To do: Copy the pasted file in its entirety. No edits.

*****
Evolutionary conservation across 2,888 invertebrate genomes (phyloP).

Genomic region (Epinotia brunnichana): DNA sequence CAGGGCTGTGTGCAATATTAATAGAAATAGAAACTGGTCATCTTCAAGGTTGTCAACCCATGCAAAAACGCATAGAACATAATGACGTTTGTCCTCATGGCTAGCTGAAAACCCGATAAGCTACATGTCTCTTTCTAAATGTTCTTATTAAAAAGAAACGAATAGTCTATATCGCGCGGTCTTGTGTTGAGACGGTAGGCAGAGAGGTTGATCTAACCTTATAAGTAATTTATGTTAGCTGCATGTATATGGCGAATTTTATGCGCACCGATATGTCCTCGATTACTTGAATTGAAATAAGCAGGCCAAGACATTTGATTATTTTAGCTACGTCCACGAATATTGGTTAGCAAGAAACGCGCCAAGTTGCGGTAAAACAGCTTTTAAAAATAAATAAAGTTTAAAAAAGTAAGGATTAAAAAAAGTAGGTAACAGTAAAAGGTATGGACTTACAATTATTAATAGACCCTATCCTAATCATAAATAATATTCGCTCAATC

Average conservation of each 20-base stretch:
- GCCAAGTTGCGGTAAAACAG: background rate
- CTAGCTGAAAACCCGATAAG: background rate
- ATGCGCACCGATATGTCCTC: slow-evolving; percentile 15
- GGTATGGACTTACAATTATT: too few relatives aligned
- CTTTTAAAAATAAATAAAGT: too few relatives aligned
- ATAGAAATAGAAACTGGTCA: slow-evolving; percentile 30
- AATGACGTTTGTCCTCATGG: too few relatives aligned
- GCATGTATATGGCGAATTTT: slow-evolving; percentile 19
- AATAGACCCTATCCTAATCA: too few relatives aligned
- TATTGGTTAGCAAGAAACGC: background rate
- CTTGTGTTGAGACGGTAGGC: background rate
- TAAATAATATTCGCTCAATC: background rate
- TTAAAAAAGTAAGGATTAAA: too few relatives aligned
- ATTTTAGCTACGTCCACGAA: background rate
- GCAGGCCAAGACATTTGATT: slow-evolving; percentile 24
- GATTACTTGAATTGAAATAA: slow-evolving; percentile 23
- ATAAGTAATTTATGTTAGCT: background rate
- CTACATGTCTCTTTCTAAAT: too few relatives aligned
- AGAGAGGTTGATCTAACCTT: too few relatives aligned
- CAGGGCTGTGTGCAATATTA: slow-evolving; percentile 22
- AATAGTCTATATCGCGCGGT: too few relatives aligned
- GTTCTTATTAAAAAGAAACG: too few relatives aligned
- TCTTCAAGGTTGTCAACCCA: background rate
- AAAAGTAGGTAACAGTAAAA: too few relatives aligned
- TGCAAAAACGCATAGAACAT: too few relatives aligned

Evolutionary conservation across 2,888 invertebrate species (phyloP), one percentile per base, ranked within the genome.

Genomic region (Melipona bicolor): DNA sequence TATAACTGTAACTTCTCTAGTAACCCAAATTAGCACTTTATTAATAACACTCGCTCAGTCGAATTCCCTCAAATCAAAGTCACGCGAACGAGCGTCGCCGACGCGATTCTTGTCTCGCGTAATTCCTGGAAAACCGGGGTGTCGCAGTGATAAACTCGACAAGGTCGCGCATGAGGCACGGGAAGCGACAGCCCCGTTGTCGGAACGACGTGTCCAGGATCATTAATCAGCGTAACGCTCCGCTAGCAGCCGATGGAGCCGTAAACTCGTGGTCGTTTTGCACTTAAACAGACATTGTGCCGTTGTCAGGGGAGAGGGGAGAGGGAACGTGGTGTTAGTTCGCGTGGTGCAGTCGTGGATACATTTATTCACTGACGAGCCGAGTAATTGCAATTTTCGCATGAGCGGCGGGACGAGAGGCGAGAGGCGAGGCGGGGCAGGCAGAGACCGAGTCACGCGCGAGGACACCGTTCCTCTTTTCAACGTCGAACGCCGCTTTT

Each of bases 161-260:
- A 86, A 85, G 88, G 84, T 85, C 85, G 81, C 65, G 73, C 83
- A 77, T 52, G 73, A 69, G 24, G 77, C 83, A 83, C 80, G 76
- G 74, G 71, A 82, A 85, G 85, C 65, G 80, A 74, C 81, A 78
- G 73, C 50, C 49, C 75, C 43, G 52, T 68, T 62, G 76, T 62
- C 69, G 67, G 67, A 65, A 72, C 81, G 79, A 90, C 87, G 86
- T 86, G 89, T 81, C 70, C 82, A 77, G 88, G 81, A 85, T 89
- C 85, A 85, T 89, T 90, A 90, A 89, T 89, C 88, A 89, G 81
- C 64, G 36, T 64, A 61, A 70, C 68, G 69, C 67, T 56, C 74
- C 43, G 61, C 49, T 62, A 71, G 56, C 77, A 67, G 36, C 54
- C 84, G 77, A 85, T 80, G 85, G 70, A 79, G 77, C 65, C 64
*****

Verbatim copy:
Evolutionary conservation across 2,888 invertebrate genomes (phyloP).

Genomic region (Epinotia brunnichana): DNA sequence CAGGGCTGTGTGCAATATTAATAGAAATAGAAACTGGTCATCTTCAAGGTTGTCAACCCATGCAAAAACGCATAGAACATAATGACGTTTGTCCTCATGGCTAGCTGAAAACCCGATAAGCTACATGTCTCTTTCTAAATGTTCTTATTAAAAAGAAACGAATAGTCTATATCGCGCGGTCTTGTGTTGAGACGGTAGGCAGAGAGGTTGATCTAACCTTATAAGTAATTTATGTTAGCTGCATGTATATGGCGAATTTTATGCGCACCGATATGTCCTCGATTACTTGAATTGAAATAAGCAGGCCAAGACATTTGATTATTTTAGCTACGTCCACGAATATTGGTTAGCAAGAAACGCGCCAAGTTGCGGTAAAACAGCTTTTAAAAATAAATAAAGTTTAAAAAAGTAAGGATTAAAAAAAGTAGGTAACAGTAAAAGGTATGGACTTACAATTATTAATAGACCCTATCCTAATCATAAATAATATTCGCTCAATC

Average conservation of each 20-base stretch:
- GCCAAGTTGCGGTAAAACAG: background rate
- CTAGCTGAAAACCCGATAAG: background rate
- ATGCGCACCGATATGTCCTC: slow-evolving; percentile 15
- GGTATGGACTTACAATTATT: too few relatives aligned
- CTTTTAAAAATAAATAAAGT: too few relatives aligned
- ATAGAAATAGAAACTGGTCA: slow-evolving; percentile 30
- AATGACGTTTGTCCTCATGG: too few relatives aligned
- GCATGTATATGGCGAATTTT: slow-evolving; percentile 19
- AATAGACCCTATCCTAATCA: too few relatives aligned
- TATTGGTTAGCAAGAAACGC: background rate
- CTTGTGTTGAGACGGTAGGC: background rate
- TAAATAATATTCGCTCAATC: background rate
- TTAAAAAAGTAAGGATTAAA: too few relatives aligned
- ATTTTAGCTACGTCCACGAA: background rate
- GCAGGCCAAGACATTTGATT: slow-evolving; percentile 24
- GATTACTTGAATTGAAATAA: slow-evolving; percentile 23
- ATAAGTAATTTATGTTAGCT: background rate
- CTACATGTCTCTTTCTAAAT: too few relatives aligned
- AGAGAGGTTGATCTAACCTT: too few relatives aligned
- CAGGGCTGTGTGCAATATTA: slow-evolving; percentile 22
- AATAGTCTATATCGCGCGGT: too few relatives aligned
- GTTCTTATTAAAAAGAAACG: too few relatives aligned
- TCTTCAAGGTTGTCAACCCA: background rate
- AAAAGTAGGTAACAGTAAAA: too few relatives aligned
- TGCAAAAACGCATAGAACAT: too few relatives aligned

Evolutionary conservation across 2,888 invertebrate species (phyloP), one percentile per base, ranked within the genome.

Genomic region (Melipona bicolor): DNA sequence TATAACTGTAACTTCTCTAGTAACCCAAATTAGCACTTTATTAATAACACTCGCTCAGTCGAATTCCCTCAAATCAAAGTCACGCGAACGAGCGTCGCCGACGCGATTCTTGTCTCGCGTAATTCCTGGAAAACCGGGGTGTCGCAGTGATAAACTCGACAAGGTCGCGCATGAGGCACGGGAAGCGACAGCCCCGTTGTCGGAACGACGTGTCCAGGATCATTAATCAGCGTAACGCTCCGCTAGCAGCCGATGGAGCCGTAAACTCGTGGTCGTTTTGCACTTAAACAGACATTGTGCCGTTGTCAGGGGAGAGGGGAGAGGGAACGTGGTGTTAGTTCGCGTGGTGCAGTCGTGGATACATTTATTCACTGACGAGCCGAGTAATTGCAATTTTCGCATGAGCGGCGGGACGAGAGGCGAGAGGCGAGGCGGGGCAGGCAGAGACCGAGTCACGCGCGAGGACACCGTTCCTCTTTTCAACGTCGAACGCCGCTTTT

Each of bases 161-260:
- A 86, A 85, G 88, G 84, T 85, C 85, G 81, C 65, G 73, C 83
- A 77, T 52, G 73, A 69, G 24, G 77, C 83, A 83, C 80, G 76
- G 74, G 71, A 82, A 85, G 85, C 65, G 80, A 74, C 81, A 78
- G 73, C 50, C 49, C 75, C 43, G 52, T 68, T 62, G 76, T 62
- C 69, G 67, G 67, A 65, A 72, C 81, G 79, A 90, C 87, G 86
- T 86, G 89, T 81, C 70, C 82, A 77, G 88, G 81, A 85, T 89
- C 85, A 85, T 89, T 90, A 90, A 89, T 89, C 88, A 89, G 81
- C 64, G 36, T 64, A 61, A 70, C 68, G 69, C 67, T 56, C 74
- C 43, G 61, C 49, T 62, A 71, G 56, C 77, A 67, G 36, C 54
- C 84, G 77, A 85, T 80, G 85, G 70, A 79, G 77, C 65, C 64